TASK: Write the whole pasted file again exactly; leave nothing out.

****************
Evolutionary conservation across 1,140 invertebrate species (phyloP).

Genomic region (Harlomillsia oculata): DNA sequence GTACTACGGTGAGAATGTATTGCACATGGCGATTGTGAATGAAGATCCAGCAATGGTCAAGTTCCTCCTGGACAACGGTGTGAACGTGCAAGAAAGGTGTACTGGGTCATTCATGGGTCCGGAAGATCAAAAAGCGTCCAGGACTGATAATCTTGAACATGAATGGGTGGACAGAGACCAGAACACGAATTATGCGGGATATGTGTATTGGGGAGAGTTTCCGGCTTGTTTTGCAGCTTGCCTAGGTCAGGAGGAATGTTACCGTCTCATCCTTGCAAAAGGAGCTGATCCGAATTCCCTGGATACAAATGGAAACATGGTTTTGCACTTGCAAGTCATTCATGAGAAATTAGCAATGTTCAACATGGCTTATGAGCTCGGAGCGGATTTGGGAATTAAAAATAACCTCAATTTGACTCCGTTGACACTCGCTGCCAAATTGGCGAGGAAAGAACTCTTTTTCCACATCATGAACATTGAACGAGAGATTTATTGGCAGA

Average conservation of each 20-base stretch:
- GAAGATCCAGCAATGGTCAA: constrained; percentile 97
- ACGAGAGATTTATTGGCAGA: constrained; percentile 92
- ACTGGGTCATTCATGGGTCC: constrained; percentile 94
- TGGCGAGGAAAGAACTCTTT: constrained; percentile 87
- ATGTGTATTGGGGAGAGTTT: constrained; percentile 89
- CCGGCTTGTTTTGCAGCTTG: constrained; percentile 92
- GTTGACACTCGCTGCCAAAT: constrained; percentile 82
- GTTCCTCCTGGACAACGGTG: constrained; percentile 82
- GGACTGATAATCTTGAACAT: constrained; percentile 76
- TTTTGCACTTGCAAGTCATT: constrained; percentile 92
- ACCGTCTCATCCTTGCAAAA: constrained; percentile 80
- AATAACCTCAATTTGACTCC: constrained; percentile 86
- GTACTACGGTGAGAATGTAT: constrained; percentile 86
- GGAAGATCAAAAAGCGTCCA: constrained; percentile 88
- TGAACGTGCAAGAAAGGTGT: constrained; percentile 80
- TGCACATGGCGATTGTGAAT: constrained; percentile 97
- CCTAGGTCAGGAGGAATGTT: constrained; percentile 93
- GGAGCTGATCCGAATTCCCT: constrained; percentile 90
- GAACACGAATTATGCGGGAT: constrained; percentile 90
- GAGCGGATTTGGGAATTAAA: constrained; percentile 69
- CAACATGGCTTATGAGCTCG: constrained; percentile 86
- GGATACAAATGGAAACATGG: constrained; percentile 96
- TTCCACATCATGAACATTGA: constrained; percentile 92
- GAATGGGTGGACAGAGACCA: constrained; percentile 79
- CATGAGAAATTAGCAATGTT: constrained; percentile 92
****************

Evolutionary conservation across 1,140 invertebrate species (phyloP).

Genomic region (Harlomillsia oculata): DNA sequence GTACTACGGTGAGAATGTATTGCACATGGCGATTGTGAATGAAGATCCAGCAATGGTCAAGTTCCTCCTGGACAACGGTGTGAACGTGCAAGAAAGGTGTACTGGGTCATTCATGGGTCCGGAAGATCAAAAAGCGTCCAGGACTGATAATCTTGAACATGAATGGGTGGACAGAGACCAGAACACGAATTATGCGGGATATGTGTATTGGGGAGAGTTTCCGGCTTGTTTTGCAGCTTGCCTAGGTCAGGAGGAATGTTACCGTCTCATCCTTGCAAAAGGAGCTGATCCGAATTCCCTGGATACAAATGGAAACATGGTTTTGCACTTGCAAGTCATTCATGAGAAATTAGCAATGTTCAACATGGCTTATGAGCTCGGAGCGGATTTGGGAATTAAAAATAACCTCAATTTGACTCCGTTGACACTCGCTGCCAAATTGGCGAGGAAAGAACTCTTTTTCCACATCATGAACATTGAACGAGAGATTTATTGGCAGA

Average conservation of each 20-base stretch:
- GAAGATCCAGCAATGGTCAA: constrained; percentile 97
- ACGAGAGATTTATTGGCAGA: constrained; percentile 92
- ACTGGGTCATTCATGGGTCC: constrained; percentile 94
- TGGCGAGGAAAGAACTCTTT: constrained; percentile 87
- ATGTGTATTGGGGAGAGTTT: constrained; percentile 89
- CCGGCTTGTTTTGCAGCTTG: constrained; percentile 92
- GTTGACACTCGCTGCCAAAT: constrained; percentile 82
- GTTCCTCCTGGACAACGGTG: constrained; percentile 82
- GGACTGATAATCTTGAACAT: constrained; percentile 76
- TTTTGCACTTGCAAGTCATT: constrained; percentile 92
- ACCGTCTCATCCTTGCAAAA: constrained; percentile 80
- AATAACCTCAATTTGACTCC: constrained; percentile 86
- GTACTACGGTGAGAATGTAT: constrained; percentile 86
- GGAAGATCAAAAAGCGTCCA: constrained; percentile 88
- TGAACGTGCAAGAAAGGTGT: constrained; percentile 80
- TGCACATGGCGATTGTGAAT: constrained; percentile 97
- CCTAGGTCAGGAGGAATGTT: constrained; percentile 93
- GGAGCTGATCCGAATTCCCT: constrained; percentile 90
- GAACACGAATTATGCGGGAT: constrained; percentile 90
- GAGCGGATTTGGGAATTAAA: constrained; percentile 69
- CAACATGGCTTATGAGCTCG: constrained; percentile 86
- GGATACAAATGGAAACATGG: constrained; percentile 96
- TTCCACATCATGAACATTGA: constrained; percentile 92
- GAATGGGTGGACAGAGACCA: constrained; percentile 79
- CATGAGAAATTAGCAATGTT: constrained; percentile 92